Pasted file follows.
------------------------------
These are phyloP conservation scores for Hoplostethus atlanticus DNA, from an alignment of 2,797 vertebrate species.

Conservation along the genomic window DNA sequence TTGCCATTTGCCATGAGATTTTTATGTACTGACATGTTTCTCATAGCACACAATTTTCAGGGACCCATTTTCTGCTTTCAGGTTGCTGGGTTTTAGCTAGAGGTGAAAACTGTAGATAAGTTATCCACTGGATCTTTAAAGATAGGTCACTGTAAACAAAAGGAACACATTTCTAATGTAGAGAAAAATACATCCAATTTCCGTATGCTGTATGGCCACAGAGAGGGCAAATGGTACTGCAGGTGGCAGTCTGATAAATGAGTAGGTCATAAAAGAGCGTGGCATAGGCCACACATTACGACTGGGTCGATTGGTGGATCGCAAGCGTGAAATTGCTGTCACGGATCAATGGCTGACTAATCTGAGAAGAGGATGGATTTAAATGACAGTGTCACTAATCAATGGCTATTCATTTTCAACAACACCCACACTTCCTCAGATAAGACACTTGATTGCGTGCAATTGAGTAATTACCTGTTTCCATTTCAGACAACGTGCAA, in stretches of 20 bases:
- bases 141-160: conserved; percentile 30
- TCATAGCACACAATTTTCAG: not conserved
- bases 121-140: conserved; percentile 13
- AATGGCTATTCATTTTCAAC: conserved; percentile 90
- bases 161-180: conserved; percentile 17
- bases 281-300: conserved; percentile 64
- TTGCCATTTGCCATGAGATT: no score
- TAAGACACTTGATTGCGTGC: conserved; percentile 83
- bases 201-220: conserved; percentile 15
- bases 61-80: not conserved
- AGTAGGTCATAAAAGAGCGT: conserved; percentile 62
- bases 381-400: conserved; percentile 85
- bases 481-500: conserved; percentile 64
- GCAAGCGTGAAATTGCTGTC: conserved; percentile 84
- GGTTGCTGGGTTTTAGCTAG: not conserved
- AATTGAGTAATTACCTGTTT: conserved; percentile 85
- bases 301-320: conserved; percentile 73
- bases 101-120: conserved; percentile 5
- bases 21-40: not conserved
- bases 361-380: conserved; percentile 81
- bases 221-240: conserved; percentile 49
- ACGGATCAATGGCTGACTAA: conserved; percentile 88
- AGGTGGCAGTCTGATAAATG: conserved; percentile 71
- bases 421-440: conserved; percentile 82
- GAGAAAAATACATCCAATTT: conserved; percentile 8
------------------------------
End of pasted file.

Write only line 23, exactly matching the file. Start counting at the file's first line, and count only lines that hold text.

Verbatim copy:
- bases 221-240: conserved; percentile 49